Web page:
Market Roundup – Civil Unrest Edition!
As much as I would enjoy writing my two cents on the situation in Bangkok (which has now spread to killings in Udon and down south), I think I’ll heed the advice of some colleagues who have advised against it. However, I suppose I can at least give some thoughts on how it has all affected the local property market.
As per usual, I can really only speak for our business as well as my chats with some other local area realtors, so please don’t see this as a broad stroke of market analysis.
The high season really seemed to start off with a bang this year. By late November we were starting to see good high season numbers of buyers and renters and really gave the impression that this year could have been something special. By mid-December, however, whatever strong market demand there was seemed to die off and replaced with apprehension and uncertainty given the doom and gloom in the capital. Short-term rental demand remained, but as I’m sure many realtors will agree, this isn’t exactly where we all make our bread and butter.
I really expected the market to get a lot worse once the ‘Bangkok Shutdown’ started on January 13th, but strangely enough, things seem to have picked up since then. Perhaps the shutdown wasn’t as dire as some thought – I know I was pleasantly surprised but the lack of continued participation by the throngs of anti-government supporters as well as lack of widespread violence (not to downplay the horrible isolated incidents that have left several dead).
As a broker I have to find silver linings in any situation, both for my clients as well as my own piece of mind. The falling Baht is definitely something to take advantage of. As most of us who have been here long know, a falling Baht never lasts long, so even if you’re don’t have a particular property to buy yet but know you will buy in the near future, do yourself a favour and get your money over here now to take advantage of a very good exchange rate. It never seems to take long for consumer and foreign investment confidence to rebuild here, so expect rates to go the other way fairly soon.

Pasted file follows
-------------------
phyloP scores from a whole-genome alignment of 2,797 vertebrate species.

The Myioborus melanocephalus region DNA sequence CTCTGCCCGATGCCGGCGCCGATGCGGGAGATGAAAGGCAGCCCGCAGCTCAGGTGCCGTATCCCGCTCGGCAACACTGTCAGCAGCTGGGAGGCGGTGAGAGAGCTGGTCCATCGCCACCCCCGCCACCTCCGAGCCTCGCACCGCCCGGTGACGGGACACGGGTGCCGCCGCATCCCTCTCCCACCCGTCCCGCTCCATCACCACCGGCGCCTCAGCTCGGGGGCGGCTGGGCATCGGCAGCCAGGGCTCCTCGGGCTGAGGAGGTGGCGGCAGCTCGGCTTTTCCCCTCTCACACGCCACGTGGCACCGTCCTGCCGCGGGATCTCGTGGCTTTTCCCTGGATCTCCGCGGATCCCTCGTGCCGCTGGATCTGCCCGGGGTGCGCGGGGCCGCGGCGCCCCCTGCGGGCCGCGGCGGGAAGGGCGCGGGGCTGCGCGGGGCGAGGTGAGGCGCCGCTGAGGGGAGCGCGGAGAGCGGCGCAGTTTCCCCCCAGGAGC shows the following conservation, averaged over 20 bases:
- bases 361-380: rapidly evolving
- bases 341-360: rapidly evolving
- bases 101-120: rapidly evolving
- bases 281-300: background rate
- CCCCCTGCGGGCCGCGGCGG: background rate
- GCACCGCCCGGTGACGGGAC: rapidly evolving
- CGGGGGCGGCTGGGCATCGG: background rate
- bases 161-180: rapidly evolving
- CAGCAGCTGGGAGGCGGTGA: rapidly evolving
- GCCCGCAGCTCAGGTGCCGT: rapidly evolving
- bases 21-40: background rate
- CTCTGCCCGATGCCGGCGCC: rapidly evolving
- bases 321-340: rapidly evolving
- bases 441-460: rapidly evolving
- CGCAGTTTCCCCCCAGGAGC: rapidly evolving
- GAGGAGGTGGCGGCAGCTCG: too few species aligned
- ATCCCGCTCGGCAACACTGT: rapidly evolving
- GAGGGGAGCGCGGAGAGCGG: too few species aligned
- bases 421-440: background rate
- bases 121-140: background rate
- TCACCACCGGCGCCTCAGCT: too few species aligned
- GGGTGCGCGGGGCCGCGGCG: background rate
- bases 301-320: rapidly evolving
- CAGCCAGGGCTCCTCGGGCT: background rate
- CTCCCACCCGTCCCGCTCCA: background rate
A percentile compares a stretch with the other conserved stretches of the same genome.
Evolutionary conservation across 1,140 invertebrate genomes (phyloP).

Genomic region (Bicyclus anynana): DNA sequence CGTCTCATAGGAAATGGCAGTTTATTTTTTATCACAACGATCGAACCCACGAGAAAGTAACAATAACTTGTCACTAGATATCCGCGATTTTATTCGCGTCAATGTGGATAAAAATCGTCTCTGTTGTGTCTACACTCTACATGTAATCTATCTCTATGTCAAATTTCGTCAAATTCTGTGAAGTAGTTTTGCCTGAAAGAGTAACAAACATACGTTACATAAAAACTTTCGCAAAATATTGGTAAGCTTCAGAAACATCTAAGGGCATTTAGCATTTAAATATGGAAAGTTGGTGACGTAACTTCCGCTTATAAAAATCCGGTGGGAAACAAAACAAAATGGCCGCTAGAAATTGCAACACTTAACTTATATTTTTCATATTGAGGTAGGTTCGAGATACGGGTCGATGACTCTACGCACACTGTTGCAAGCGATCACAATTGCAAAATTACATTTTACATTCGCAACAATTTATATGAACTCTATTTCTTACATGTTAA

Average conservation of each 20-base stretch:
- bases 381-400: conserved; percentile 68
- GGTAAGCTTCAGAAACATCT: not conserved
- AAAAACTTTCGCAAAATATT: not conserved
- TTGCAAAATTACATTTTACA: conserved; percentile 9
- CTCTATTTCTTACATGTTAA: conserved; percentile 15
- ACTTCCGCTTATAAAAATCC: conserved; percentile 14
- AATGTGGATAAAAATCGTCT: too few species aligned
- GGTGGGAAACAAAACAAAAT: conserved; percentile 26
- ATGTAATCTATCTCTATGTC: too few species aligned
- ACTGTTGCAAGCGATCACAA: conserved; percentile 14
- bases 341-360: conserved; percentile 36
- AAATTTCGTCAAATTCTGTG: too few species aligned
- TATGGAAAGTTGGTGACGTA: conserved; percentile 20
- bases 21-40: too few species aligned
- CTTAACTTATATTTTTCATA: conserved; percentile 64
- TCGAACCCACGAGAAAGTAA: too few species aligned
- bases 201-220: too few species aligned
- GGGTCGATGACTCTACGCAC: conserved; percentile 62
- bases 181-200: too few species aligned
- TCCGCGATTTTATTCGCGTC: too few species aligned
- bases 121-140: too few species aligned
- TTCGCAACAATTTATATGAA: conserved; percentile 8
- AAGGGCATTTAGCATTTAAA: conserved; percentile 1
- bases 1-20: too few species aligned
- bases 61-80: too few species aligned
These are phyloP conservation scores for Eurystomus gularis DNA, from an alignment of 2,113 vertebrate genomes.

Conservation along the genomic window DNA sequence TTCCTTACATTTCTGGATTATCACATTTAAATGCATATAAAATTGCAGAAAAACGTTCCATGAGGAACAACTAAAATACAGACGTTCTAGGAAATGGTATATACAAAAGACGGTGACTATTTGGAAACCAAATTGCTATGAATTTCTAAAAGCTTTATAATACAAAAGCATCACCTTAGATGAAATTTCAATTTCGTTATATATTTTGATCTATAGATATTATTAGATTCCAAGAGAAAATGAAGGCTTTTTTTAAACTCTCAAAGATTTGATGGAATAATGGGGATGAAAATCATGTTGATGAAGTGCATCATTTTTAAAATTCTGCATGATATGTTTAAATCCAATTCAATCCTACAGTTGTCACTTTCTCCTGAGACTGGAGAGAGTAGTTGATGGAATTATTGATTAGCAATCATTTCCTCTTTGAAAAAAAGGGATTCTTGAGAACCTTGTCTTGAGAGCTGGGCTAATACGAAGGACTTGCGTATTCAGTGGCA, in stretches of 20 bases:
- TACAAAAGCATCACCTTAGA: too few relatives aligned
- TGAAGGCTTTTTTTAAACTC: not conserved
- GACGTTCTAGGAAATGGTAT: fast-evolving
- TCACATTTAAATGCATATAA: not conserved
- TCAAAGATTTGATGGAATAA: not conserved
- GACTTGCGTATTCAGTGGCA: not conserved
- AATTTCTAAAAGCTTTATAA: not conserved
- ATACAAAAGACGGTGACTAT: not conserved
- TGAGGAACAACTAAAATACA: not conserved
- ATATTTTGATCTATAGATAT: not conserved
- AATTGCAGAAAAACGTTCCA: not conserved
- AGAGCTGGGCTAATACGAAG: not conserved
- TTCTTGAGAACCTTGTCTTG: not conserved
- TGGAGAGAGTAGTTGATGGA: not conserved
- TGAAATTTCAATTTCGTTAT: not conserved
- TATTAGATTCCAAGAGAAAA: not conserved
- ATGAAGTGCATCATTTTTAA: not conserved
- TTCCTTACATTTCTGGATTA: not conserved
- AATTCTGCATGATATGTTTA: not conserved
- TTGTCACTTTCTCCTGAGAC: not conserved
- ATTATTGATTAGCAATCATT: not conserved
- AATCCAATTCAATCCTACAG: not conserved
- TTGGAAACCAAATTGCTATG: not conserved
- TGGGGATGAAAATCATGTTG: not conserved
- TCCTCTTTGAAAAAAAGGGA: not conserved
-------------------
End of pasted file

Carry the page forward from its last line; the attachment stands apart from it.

My overall assessment at this point is that most people who were scared off by violence and civil unrest have now made peace with the situation and are full steam ahead again. Though not posting record numbers, I think most agencies are quite steady and doing fine business in both sales and rentals.
Over the last year, sales have been quite brisk – even during what many feel has been a slowdown year – and for good reason. The noticeably increased demand for shorter-term rentals over the past couple of years has opened up a huge market for investment buyers. Shorter-term lets can offer much greater returns and keep the property occupied (and making money!) between long-term tenants.
A major argument against letting a property out on a short-term basis has been that shorter-term tenants typically don’t take care of the property as well. Of course, steps can be taken to cut back on these risks such as taking adequate security deposits and furnishing your condos accordingly. Additionally, many new condo developments are offering in-house property management and maid services. (TIP: Having a maid service inclusive within your rental agreement ensures that your condo will be well maintained and also acts as an extra feature to potential tenants).
These brisk sales can also be attributed to non-cash buyers being welcomed to the market more than ever. Lower down-payments and the opportunity to defer up to 70% of the unit price for up to four years are opening up the market to more people than before.
The expat demographic has always been quite low in the downtown area, with most houses located well outside, and the majority of condo buildings being situated in Jomtien, Najomtien and Naklua. Prior to the opening of Northshore, View Talay 6, City Garden, etc., the only major condo projects downtown were Markland, Centre Condo and Yensabai – not very inspiring. Yet sales at Northshore showed an incredible market demand as units were swept up and flipped at a remarkable rate – tipping-off fellow developers to one of Pattaya’s few remaining untapped real estate wells.
The expat population in the downtown area will likely double (or triple, or quadruple?) within the next five years. It will be interesting to see how long the current infrastructure will support it. Roads, traffic, water, waste and even available phone lines are all concerns which will most certainly need to be addressed. Here’s hoping city hall will have enough foresight.
Given certain trends we’ve noticed over the past year, I believe the urban area of Pattaya will become inundated with both short term renters and older single expats all looking for centre-town living with little need for transportation and easy access to bars and restaurants. This will hopefully keep local businesses busy during low season and, of course, keep us agents busy renting!